D'Amore Personal Injury Law, LLC

Delayed Diagnosis

When is it Medical Malpractice?

Medical professionals — like everyone else — can make mistakes. We can’t expect perfection at all times. But we should expect a reasonable standard of care from our doctors when we step into hospitals.

When you visit a hospital, you expect your doctor to accurately diagnose and treat your health condition on time. Regrettably, this isn’t always the case. Some doctors may ignore the need to follow established medical procedures, risking catastrophic situations or even death.

Delayed diagnosis is a common diagnostic error in the medical field that can severely impact the lives of patients and their loved ones. If a delayed diagnosis worsens your condition, you may have legal grounds to file a delayed diagnosis lawsuit.

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What Is a Delayed Diagnosis?

The terms “delayed diagnosis” and “missed diagnosis” may seem similar, but they don’t share the same meaning in the medical discipline.

A delayed diagnosis refers to a situation where a doctor doesn’t diagnose a patient’s condition or disease within a reasonable amount of time. This implies that a physician eventually makes an accurate diagnosis of a patient’s condition, but that the diagnosis could have happened earlier.

In a delayed diagnosis case, the patient must have sought medical care from a doctor, but the latter didn’t discover the condition on time. This type of medical malpractice delays the treatment of the patient’s medical condition.

What Medical Mistakes May Lead to a Delayed Diagnosis?

Diagnostic errors are tragically common, affecting an estimated 12 million Americans yearly. Delayed or inaccurate diagnoses account for one-third of all medical malpractice cases that result in permanent disability or death. This is mainly because health conditions tend to get progressively worse when they are left untreated for a long period.

A medical professional who fails to diagnose a condition risks irreparable harm to their patient. Here are some common mistakes a delayed diagnosis lawyer can use in a medical malpractice case: 

Learn about what to do after a Medical Malpractice Injury in our FREE guide.


When Is a Delayed Diagnosis Considered Medical Negligence?

Not every delayed diagnosis case constitutes medical malpractice. For example, if you visit a hospital and withhold information that can help to diagnose your disease, this isn’t considered an act of medical malpractice. As a patient, you should report everything, including symptoms, that you feel could help your doctor accurately diagnose your condition.

Similarly, a doctor cannot be held liable if a patient doesn’t seek medical treatment as soon as they feel unwell. In such cases, the patient shares the blame for delayed diagnosis since they didn’t seek medical care soon enough.

A delayed diagnosis case may involve complex litigation, requiring the skills and experience of a delayed diagnosis lawyer to prove negligence. 

As a plaintiff, you must prove certain elements to win a delayed diagnosis medical malpractice claim:

To establish medical negligence, a medical malpractice lawyer must demonstrate that the doctor failed to meet the standard of care that other qualified doctors would have provided under similar circumstances.

How Does Differential Diagnosis Work?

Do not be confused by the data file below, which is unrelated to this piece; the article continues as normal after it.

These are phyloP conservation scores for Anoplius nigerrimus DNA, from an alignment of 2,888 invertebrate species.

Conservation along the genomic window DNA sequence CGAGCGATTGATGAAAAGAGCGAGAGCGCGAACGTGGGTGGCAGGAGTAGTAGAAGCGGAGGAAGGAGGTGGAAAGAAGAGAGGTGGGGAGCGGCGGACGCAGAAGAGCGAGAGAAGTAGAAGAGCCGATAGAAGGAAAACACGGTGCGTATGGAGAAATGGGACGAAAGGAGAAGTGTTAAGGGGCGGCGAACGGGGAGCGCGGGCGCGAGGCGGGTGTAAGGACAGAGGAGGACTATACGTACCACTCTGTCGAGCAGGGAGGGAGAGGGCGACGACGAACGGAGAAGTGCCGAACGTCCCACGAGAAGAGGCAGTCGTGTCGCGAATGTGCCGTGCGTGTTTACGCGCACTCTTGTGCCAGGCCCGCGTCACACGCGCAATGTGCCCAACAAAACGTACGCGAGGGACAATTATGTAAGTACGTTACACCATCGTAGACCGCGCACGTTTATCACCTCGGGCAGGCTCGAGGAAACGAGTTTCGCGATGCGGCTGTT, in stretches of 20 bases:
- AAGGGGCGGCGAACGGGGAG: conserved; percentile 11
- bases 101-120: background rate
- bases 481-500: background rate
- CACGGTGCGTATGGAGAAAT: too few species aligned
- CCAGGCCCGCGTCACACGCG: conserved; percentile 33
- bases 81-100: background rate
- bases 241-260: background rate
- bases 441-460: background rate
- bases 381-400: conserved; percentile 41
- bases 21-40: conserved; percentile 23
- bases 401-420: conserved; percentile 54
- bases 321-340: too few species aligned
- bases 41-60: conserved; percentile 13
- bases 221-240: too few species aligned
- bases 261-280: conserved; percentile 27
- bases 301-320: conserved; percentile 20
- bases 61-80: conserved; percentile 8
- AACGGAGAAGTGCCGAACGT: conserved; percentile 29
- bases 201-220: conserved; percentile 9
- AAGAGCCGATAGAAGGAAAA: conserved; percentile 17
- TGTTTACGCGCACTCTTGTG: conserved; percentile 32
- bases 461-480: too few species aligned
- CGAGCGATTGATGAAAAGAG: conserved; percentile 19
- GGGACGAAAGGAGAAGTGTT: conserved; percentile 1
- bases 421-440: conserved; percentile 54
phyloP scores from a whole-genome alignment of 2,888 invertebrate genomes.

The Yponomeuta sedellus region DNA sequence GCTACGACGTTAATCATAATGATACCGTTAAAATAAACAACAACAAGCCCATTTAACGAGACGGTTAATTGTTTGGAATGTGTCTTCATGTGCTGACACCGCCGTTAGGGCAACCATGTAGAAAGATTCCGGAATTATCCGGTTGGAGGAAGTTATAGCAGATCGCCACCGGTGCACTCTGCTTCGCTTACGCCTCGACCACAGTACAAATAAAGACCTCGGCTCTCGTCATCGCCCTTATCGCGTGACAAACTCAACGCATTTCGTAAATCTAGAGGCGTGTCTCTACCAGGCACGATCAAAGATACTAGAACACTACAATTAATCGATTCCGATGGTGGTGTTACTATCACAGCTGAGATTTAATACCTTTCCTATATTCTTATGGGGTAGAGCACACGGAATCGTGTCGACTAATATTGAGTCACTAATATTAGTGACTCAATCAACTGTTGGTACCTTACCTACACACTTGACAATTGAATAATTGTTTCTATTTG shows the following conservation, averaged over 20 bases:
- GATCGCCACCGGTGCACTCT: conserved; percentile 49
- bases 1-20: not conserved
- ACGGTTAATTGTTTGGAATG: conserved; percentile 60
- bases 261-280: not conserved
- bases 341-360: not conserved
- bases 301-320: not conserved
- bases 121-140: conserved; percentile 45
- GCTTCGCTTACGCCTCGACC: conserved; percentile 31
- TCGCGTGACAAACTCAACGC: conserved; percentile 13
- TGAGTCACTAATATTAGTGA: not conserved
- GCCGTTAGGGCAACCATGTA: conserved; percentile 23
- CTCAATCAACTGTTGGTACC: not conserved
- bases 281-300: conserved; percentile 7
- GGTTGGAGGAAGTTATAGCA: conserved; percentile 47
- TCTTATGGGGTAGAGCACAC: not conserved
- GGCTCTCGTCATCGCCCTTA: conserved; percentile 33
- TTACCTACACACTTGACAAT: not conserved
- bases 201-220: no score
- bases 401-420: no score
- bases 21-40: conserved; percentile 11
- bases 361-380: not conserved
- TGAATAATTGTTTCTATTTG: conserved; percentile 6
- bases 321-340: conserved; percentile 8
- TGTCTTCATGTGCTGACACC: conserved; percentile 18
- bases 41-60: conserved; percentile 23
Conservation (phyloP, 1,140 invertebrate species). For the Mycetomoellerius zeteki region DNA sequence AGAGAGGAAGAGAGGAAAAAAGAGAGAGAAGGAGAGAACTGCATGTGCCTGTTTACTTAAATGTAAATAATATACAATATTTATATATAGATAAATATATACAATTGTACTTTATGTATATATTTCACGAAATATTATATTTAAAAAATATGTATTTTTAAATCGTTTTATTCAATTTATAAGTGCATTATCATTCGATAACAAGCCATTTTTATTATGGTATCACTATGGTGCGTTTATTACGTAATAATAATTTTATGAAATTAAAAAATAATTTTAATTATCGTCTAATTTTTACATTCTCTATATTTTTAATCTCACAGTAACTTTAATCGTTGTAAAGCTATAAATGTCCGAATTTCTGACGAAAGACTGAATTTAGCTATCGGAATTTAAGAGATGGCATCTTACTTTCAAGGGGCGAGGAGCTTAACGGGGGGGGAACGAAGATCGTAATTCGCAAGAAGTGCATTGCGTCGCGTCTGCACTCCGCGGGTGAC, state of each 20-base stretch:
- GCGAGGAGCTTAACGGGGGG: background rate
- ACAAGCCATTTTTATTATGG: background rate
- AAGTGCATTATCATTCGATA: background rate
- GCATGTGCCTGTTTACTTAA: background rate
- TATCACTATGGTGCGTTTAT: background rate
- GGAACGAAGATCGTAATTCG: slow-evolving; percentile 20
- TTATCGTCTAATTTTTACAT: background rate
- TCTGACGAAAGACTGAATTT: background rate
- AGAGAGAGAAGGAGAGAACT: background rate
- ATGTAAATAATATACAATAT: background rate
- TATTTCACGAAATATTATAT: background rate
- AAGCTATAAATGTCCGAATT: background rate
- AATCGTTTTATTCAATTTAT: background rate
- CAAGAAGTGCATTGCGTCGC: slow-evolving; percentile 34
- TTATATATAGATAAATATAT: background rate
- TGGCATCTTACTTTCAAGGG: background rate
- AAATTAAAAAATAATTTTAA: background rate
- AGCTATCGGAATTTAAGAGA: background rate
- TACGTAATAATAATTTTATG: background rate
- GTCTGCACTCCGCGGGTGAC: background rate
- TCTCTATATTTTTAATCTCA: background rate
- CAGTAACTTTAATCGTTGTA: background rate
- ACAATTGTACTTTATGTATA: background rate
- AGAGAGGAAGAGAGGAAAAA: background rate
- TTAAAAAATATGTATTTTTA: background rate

An experienced lawyer should look at the physician’s differential diagnosis to determine whether the physician acted competently. Doctors use differential diagnosis to make decisions and reach the most probable diagnosis for their patients. They may review a patient’s history, symptoms, and lab results to come up with a list of likely diagnoses.

Typically, a doctor eliminates medical conditions they feel are inconsistent with the patient’s information and emergent symptoms. Eventually, a doctor is left with one possible diagnosis for a patient’s condition.

In a failure to diagnose case, any reputable delayed diagnosis attorney should consider whether the defendant could have prioritized their analysis to arrive at the right diagnosis much sooner. This often comes down to whether:

Is Expert Testimony Necessary in a Delayed Diagnosis Case?

Expert testimony is necessary in most medical malpractice cases involving delayed diagnoses. A competent medical expert in the same medical discipline may be required to testify how a reasonably skilled doctor would have acted if they were under the same circumstances. The expert will be required to show how a different doctor may have discovered the patient’s condition without significant delay.

For instance, a case may establish that a reasonable physician wouldn’t have missed a malignant tumor in a woman’s breast that led to a delayed diagnosis of cancer. In this case, the defendant can be sued for medical negligence that led to delay in treatment. 

The patient may have to undergo chemotherapy and radiation treatment after cancer has spread simply because a doctor failed to order further tests or refer the patient to an oncologist. Early diagnosis could have made it possible to surgically remove the tumor, allowing the patient to make a full recovery.

Can a Medical Malpractice Lawyer Help Me?

If you have a severe medical condition, timely treatment can make all the difference. A delay in diagnosing your illness or injury can result in serious harm or even lead to death. If you are a victim of a delayed diagnosis, a medical malpractice lawyer can help you recover compensation for your injuries and damages, including medical bills and lost wages.

Don’t hesitate to contact the delayed diagnosis lawyers at D’Amore Personal Injury Law today for a free case review. Remember, you and your loved ones deserve prompt and accurate diagnoses from your doctors. Get started now to file your delayed diagnosis lawsuit.

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